Monthly Archives: August 2011

Interview with Claire Musters (part two)

How did you juggle supporting your husband and being involved in ministry while you raised such a large family? What were the biggest challenges?

Very early in our marriage, Terry and I redefined what we meant by “ministry”. Everything in our lives was to be seen as under the umbrella of serving God; there was no distinction between …

To read the rest of part two of the interview follow the link to Claire’s blog; clairemusters.com

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Sisters

I am the eldest of four sisters.  My father and mother had been married for just 6 weeks when he sailed with the Welch Regiment toIndia.  He returned in 1945 and I was born in 1946, in Kingston on Thames. Soon 3 others were born, and we spent most of our childhood in Maidstone Kent.

Looking back, I can see now that post war England was bleak and austere in comparison with today. But we didn’t know that, and we were happy.

In those days, Maidstone was a small rural town, surrounded by hop fields and apple orchards and the North Downs.  We had a long garden in which my father grew most of our vegetables and we kept chickens and ducks, which afforded us a lot of amusement as well as a steady supply of eggs. Behind the house, the ground sloped away over allotments down toward the river Medway. On the opposite side was a church with a tall spire and often on a summer evening we could hear the sound of bells floating over the valley. However, we came from Brethren stock and walked the mile or so down the hill, over the bridge and round by the high walls of the prison to the plain little meeting hall, designed by my father. It’s still there, but now called an Evangelical Free church. Being Christian was central to our family identity.

When we get together now, my sisters and I recall those far off days with a mixture of nostalgic affection and amazement at our quite narrow and naïve upbringing; but also with huge thankfulness. Our parents were quite strict but we always knew we were loved. We had little in the way of material possessions; my clothes were hand me downs from my cousins, and by the time they reached my sisters were fairly worn out! My mother was a gifted woman in lots of ways, but needle work was not one of them and I think she was often at her wit’s end to know how to keep us adequately clothed. Consequently we had not the vaguest clue about dress sense. But as we lived in jeans most of the time, it didn’t matter. We lived on roller skates and bikes, mucked out the chicken house, and got roped in by Dad to help when he wanted to change the wheels on the car. I also helped him build a garage. Femininity? I don’t think I encountered the word until I was about 14!

But we were always laughing. Yes, we did a fair bit of crying too I suppose. A houseful of girls is never going to be a place devoid of emotion! We had huge arguments and fights, and competed noisily and energetically, as we made up games, and slipped into being different persona for hours. We could be horrible to each other, but then if someone outside dared to criticise or hurt one of us we would close ranks and vigorously defend each other.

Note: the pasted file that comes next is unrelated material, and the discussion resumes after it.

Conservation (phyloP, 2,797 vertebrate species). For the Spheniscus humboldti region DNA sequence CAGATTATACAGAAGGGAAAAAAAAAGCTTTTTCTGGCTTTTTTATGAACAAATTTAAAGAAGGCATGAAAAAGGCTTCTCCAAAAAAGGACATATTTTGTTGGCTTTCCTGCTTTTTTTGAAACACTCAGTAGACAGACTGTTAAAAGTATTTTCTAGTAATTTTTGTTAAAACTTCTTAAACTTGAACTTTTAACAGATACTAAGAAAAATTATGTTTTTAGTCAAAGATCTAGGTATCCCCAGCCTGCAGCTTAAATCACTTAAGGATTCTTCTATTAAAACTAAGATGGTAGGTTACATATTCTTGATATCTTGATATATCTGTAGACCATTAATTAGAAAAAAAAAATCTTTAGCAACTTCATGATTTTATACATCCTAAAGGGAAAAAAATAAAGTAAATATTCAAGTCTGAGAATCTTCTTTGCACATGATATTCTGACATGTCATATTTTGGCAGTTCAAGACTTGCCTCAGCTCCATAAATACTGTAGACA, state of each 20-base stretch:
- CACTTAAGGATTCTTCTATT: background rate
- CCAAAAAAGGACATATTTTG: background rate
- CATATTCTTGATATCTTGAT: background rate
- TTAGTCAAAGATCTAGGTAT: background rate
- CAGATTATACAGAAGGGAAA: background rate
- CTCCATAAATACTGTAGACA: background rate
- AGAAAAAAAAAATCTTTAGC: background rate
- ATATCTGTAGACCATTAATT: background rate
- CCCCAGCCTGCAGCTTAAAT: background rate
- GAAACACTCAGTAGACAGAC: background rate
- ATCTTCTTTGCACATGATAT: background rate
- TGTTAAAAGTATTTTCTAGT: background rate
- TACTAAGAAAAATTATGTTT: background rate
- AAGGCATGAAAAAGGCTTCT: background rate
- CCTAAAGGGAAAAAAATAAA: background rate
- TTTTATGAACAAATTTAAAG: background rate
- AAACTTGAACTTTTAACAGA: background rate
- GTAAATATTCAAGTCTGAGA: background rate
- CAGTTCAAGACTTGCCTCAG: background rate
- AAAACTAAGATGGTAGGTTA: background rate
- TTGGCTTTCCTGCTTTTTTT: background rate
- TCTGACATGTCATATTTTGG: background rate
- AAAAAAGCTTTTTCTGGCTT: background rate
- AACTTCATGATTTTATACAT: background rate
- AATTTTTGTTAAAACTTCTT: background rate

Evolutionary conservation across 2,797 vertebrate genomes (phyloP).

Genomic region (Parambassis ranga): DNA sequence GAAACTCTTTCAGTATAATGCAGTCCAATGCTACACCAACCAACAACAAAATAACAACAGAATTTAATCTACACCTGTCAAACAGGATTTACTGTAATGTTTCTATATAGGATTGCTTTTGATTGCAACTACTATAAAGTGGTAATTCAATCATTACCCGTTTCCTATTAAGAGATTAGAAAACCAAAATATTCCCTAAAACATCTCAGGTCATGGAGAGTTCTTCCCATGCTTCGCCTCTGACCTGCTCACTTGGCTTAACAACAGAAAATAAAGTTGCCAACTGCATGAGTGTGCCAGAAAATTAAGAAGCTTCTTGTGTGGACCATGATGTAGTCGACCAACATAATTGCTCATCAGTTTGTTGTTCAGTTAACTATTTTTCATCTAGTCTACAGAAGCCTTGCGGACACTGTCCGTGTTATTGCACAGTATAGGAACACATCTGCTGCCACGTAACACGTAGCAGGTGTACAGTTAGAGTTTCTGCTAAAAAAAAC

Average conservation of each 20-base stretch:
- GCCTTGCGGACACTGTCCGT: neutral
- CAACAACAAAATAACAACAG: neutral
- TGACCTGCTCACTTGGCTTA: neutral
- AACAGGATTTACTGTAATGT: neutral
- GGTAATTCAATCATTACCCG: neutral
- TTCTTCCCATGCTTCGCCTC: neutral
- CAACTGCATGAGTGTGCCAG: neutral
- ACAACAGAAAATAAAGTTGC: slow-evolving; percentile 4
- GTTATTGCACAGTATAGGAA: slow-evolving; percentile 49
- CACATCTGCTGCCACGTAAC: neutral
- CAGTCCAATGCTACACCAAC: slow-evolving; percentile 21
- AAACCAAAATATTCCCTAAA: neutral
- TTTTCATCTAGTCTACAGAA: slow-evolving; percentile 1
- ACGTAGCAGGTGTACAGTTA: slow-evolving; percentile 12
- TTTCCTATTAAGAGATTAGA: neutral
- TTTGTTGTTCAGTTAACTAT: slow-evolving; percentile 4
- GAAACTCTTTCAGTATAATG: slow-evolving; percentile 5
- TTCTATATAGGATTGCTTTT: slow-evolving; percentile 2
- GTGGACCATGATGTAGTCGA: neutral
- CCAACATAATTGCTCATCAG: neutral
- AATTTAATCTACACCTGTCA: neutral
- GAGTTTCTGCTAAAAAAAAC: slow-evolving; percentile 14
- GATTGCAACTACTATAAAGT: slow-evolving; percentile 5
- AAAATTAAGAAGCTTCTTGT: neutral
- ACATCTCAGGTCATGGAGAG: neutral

When I left home to go to college in London, I missed my sisters like crazy. One by one we left, went on to further training, got married and had children.  We had had our rebellious moments, but we all married Christians and have all stayed with our husbands. Nearly all of us have reached our 40th anniversary!

Now we are all grandma’s.. When I turned sixty, we got together for a weekend and enjoyed it so much we have been doing it ever since.  We love meeting, exchanging news about our families, books, and sometimes shoes and clothes and jewellery. We shop, go for walks, eat too much, drink loads of tea and coffee, watch DVD’s and drink champagne! This last weekend, we were at Sue’s house in Ashford, and we went to France on a day trip. It was raining, but when has that ever been a problem for 4 women in a shopping mall? I can highly recommend Le Citie Europe inCalais. Also the retail outlet in Ashford is awesome!

As the news broke last week about the riots and looting in some of our major cities, I was so thankful for parents who loved God, loved each other, and loved their daughters. We were given boundaries and yet had freedom; we were poor yet rich by today’s moral standards; we were smacked when naughty but knew we were loved. Now we are all parents, and grandparents, but our families have all been raised with similar values, and much prayer.

God invented family; “he is the Father from whom every family on earth derives its name” Ephesians 3v14. I think it pleases him a lot when our families love each other and perpetuate that love from one generation to another. Strong Christian families are the glue which can hold society together, and the sad state of our nation has a lot to do with the fragmentation of family life.

Don’t under estimate the power of a loving, God fearing family.

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Interview with Claire Musters